Speakers: Kim Wilkie, Daniel Vasini, and Andrea Cochran Scandinavia House 58 Park Avenue, New York, NY October 7 and 21, November 4, 6:30 to 7:30 p.m. While the first lecture in this series has already passed, the second and third are coming up. On October 21st, Daniel Vasini will give a talk titled Landscape Transformations, highlighting innovative projects such as Governor’s Island, for which his firm West 8 won an international design competition to complete the 87-acre master plan. On November 4, Andrea Cochran will take the stage with a talk titled Immersive Landscapes, in which she will discuss how she blurs the lines between the built and natural environment in her work.  Kate Orff: Unmaking the Landscape Speaker: Kate Orff Scholastic’s Big Red Auditorium 120 Mercer Street, New York, NY October 22, 7:00 p.m. Kate Orff is the founder of SCAPE, a landscape architecture and urban design practice based in New York City and now New Orleans. She is also the director of the MSAUD program at Columbia’s GSAPP. In this series of lectures, The Architectural League of New York invites leading practitioners and educators to outline new ways of thinking and acting in the professions of architecture and landscape architecture in the wake of the climate emergency.  Lewis J. Clarke Landscape Architecture Lecture: Sara Zewde Speaker: Sara Zewde Burns Auditorium, North Carolina State University Boney Dr, Raleigh, NC October 16, 6:00 to 7:00 p.m. Sara Zewde is the founding principal of Studio Zewde, a design studio operating at the intersection of landscape, urbanism, and public art. Zewde holds a master’s of landscape architecture from Harvard GSD and a master’s of city planning from MIT. She will discuss how narratives embedded in the ecologies of memory offer opportunities for landscape architecture in today’s context of changing climate and political tensions.  Green Infrastructure & Livable Cities Speaker: Jack Leonard Rutgers University Room 112, 93 Lipman Drive, New Brunswick, NJ October 16, 4:00 p.m. Jack Leonard is an assistant professor of landscape architecture and director of the Sustainable Urban Communities Program at Morgan State University’s School of Architecture + Planning. He is also a principal of JGL Design Associates. This lecture will raise questions such as how we define “livability” in urban communities, as well as how we can focus on green infrastructure as playing a role in the social, cultural, and economic revitalization of urban communities.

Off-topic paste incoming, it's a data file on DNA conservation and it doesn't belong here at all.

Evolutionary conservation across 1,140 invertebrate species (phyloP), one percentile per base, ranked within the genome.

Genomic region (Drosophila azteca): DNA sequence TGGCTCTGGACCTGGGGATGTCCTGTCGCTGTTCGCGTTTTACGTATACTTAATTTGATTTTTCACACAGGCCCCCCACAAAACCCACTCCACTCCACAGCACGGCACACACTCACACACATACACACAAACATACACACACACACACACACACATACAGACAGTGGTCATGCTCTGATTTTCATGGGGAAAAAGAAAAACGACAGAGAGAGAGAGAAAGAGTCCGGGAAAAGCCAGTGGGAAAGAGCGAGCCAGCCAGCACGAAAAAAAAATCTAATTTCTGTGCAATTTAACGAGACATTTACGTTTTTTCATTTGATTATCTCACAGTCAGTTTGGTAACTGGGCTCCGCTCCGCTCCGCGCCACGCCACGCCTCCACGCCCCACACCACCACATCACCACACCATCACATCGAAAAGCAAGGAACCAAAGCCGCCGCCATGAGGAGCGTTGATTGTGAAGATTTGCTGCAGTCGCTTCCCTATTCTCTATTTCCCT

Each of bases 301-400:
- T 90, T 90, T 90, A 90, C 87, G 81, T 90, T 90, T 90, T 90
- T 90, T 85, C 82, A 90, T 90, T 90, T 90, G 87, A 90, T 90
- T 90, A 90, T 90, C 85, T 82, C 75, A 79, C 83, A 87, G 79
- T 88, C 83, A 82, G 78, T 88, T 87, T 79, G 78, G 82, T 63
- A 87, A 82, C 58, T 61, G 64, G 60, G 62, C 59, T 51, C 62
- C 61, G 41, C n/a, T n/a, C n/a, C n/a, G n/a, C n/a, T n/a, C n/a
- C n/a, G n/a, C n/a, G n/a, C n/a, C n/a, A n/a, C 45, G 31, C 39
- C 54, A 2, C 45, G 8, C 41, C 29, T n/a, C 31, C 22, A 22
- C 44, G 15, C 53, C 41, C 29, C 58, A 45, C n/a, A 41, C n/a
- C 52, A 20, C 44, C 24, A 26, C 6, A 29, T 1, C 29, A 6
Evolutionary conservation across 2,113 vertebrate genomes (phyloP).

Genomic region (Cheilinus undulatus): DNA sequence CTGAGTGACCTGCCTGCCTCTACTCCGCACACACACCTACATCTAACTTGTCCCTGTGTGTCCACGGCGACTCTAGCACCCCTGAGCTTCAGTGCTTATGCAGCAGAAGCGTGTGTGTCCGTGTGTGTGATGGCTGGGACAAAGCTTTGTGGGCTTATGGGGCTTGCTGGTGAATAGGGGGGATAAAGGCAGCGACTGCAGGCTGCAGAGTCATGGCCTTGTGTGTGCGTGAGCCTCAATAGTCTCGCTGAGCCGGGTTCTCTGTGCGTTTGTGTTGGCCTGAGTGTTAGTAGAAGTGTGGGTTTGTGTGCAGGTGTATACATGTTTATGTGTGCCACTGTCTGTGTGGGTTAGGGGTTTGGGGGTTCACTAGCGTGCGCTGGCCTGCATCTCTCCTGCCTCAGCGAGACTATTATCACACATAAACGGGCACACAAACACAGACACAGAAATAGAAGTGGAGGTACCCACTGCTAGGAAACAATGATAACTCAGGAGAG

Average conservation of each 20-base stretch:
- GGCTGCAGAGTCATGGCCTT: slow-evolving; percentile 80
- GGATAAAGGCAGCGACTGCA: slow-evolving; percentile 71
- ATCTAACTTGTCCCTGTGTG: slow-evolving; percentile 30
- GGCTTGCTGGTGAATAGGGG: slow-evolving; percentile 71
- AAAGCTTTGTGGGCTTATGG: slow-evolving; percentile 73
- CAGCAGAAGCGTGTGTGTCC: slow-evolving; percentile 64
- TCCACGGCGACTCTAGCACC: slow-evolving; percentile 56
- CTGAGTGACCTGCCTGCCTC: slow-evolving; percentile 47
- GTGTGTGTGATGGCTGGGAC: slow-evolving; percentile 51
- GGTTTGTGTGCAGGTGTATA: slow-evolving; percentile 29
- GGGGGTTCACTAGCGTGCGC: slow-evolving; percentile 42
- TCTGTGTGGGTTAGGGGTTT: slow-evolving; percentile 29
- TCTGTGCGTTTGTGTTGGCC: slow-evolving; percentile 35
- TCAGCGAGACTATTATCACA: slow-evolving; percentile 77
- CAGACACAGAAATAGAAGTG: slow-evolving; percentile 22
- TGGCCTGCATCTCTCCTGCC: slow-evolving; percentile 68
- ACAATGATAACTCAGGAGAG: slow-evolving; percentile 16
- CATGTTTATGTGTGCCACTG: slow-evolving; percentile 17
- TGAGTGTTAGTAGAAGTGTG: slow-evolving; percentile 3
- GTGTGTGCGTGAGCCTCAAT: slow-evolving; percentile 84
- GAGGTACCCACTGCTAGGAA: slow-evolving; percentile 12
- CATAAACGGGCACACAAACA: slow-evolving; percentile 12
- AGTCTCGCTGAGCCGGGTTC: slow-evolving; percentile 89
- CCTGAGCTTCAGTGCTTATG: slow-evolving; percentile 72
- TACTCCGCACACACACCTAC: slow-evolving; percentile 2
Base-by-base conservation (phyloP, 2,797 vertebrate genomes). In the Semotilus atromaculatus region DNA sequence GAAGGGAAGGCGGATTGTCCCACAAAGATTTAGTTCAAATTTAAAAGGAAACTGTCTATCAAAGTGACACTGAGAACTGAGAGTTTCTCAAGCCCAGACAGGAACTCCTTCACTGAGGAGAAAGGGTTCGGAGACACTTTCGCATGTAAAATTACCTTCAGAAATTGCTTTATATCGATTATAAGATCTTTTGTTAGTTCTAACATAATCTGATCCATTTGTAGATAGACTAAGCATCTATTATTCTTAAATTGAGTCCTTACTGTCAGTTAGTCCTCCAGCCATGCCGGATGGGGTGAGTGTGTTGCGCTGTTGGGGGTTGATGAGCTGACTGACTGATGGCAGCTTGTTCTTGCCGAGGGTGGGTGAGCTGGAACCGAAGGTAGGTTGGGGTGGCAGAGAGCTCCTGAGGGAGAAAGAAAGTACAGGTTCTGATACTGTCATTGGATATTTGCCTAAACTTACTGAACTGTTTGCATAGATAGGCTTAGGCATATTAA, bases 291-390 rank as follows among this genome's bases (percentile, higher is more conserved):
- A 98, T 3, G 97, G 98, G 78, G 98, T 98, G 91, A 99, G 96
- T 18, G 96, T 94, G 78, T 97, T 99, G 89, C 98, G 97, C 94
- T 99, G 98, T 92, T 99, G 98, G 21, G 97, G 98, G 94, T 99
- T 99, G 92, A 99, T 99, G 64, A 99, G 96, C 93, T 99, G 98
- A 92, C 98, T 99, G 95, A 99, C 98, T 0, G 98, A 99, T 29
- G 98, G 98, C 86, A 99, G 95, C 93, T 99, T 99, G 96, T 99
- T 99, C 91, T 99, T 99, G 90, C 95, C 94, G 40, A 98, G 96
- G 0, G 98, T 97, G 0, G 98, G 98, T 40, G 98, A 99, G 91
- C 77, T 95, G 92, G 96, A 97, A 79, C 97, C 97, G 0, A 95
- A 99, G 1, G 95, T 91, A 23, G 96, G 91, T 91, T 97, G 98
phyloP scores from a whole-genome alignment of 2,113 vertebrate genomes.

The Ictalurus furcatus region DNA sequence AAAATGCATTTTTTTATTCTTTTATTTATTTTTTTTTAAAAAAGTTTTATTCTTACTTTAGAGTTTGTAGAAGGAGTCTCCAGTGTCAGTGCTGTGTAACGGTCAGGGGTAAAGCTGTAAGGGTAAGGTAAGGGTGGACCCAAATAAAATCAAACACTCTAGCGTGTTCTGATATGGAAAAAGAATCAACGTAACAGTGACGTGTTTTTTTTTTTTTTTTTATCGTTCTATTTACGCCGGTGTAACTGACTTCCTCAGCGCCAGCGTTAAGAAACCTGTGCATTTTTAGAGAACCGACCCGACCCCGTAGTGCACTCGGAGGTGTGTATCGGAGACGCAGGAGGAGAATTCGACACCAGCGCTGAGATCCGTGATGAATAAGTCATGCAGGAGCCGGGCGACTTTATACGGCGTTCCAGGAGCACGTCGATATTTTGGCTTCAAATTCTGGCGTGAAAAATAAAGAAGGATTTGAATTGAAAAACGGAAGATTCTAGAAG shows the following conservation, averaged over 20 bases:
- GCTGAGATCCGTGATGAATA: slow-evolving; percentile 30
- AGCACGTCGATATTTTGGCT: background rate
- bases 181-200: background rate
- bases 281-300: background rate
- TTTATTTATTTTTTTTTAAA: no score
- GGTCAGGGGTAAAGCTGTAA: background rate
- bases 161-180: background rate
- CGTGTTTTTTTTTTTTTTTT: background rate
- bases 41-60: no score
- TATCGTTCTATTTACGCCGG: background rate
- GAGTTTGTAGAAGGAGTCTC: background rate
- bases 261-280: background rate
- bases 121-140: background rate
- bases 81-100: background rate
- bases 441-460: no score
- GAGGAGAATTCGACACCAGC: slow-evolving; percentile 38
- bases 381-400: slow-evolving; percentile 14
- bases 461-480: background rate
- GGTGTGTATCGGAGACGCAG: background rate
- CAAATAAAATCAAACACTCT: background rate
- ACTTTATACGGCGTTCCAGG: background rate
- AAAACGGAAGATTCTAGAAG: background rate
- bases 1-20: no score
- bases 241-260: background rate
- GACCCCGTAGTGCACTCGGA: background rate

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Mausolea No More